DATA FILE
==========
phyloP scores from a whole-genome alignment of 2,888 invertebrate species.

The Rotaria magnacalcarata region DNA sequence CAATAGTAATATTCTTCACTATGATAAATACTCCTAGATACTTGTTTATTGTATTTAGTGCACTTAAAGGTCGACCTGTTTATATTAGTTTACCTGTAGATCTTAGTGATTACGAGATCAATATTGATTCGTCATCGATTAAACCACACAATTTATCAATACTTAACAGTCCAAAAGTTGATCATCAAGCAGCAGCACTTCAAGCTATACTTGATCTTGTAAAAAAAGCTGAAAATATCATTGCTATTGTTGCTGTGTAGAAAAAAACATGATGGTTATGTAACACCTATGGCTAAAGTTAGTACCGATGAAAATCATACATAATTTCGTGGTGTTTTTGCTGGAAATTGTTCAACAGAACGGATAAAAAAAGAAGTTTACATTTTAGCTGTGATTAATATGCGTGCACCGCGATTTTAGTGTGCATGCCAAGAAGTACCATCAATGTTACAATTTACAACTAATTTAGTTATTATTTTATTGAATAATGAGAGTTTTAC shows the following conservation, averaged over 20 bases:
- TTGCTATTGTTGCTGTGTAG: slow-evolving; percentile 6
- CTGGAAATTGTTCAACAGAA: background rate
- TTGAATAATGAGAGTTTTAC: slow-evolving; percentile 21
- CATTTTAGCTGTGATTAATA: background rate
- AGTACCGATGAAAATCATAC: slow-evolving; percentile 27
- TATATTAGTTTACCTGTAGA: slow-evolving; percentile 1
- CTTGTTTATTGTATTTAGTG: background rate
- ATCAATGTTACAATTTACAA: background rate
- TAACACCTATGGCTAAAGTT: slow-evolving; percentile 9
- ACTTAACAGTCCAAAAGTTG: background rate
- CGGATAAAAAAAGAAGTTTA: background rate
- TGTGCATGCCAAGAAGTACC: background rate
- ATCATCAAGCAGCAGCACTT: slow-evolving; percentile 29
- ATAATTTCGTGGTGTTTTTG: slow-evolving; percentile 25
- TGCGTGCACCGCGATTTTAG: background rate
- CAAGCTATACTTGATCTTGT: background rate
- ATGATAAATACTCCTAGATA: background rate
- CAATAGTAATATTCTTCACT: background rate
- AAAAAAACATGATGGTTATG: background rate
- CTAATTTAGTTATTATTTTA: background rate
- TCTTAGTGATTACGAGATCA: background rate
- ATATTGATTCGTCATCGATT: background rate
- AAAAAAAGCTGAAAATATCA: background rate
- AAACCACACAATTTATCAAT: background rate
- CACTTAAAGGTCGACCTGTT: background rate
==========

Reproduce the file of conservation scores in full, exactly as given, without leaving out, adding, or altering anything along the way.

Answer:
phyloP scores from a whole-genome alignment of 2,888 invertebrate species.

The Rotaria magnacalcarata region DNA sequence CAATAGTAATATTCTTCACTATGATAAATACTCCTAGATACTTGTTTATTGTATTTAGTGCACTTAAAGGTCGACCTGTTTATATTAGTTTACCTGTAGATCTTAGTGATTACGAGATCAATATTGATTCGTCATCGATTAAACCACACAATTTATCAATACTTAACAGTCCAAAAGTTGATCATCAAGCAGCAGCACTTCAAGCTATACTTGATCTTGTAAAAAAAGCTGAAAATATCATTGCTATTGTTGCTGTGTAGAAAAAAACATGATGGTTATGTAACACCTATGGCTAAAGTTAGTACCGATGAAAATCATACATAATTTCGTGGTGTTTTTGCTGGAAATTGTTCAACAGAACGGATAAAAAAAGAAGTTTACATTTTAGCTGTGATTAATATGCGTGCACCGCGATTTTAGTGTGCATGCCAAGAAGTACCATCAATGTTACAATTTACAACTAATTTAGTTATTATTTTATTGAATAATGAGAGTTTTAC shows the following conservation, averaged over 20 bases:
- TTGCTATTGTTGCTGTGTAG: slow-evolving; percentile 6
- CTGGAAATTGTTCAACAGAA: background rate
- TTGAATAATGAGAGTTTTAC: slow-evolving; percentile 21
- CATTTTAGCTGTGATTAATA: background rate
- AGTACCGATGAAAATCATAC: slow-evolving; percentile 27
- TATATTAGTTTACCTGTAGA: slow-evolving; percentile 1
- CTTGTTTATTGTATTTAGTG: background rate
- ATCAATGTTACAATTTACAA: background rate
- TAACACCTATGGCTAAAGTT: slow-evolving; percentile 9
- ACTTAACAGTCCAAAAGTTG: background rate
- CGGATAAAAAAAGAAGTTTA: background rate
- TGTGCATGCCAAGAAGTACC: background rate
- ATCATCAAGCAGCAGCACTT: slow-evolving; percentile 29
- ATAATTTCGTGGTGTTTTTG: slow-evolving; percentile 25
- TGCGTGCACCGCGATTTTAG: background rate
- CAAGCTATACTTGATCTTGT: background rate
- ATGATAAATACTCCTAGATA: background rate
- CAATAGTAATATTCTTCACT: background rate
- AAAAAAACATGATGGTTATG: background rate
- CTAATTTAGTTATTATTTTA: background rate
- TCTTAGTGATTACGAGATCA: background rate
- ATATTGATTCGTCATCGATT: background rate
- AAAAAAAGCTGAAAATATCA: background rate
- AAACCACACAATTTATCAAT: background rate
- CACTTAAAGGTCGACCTGTT: background rate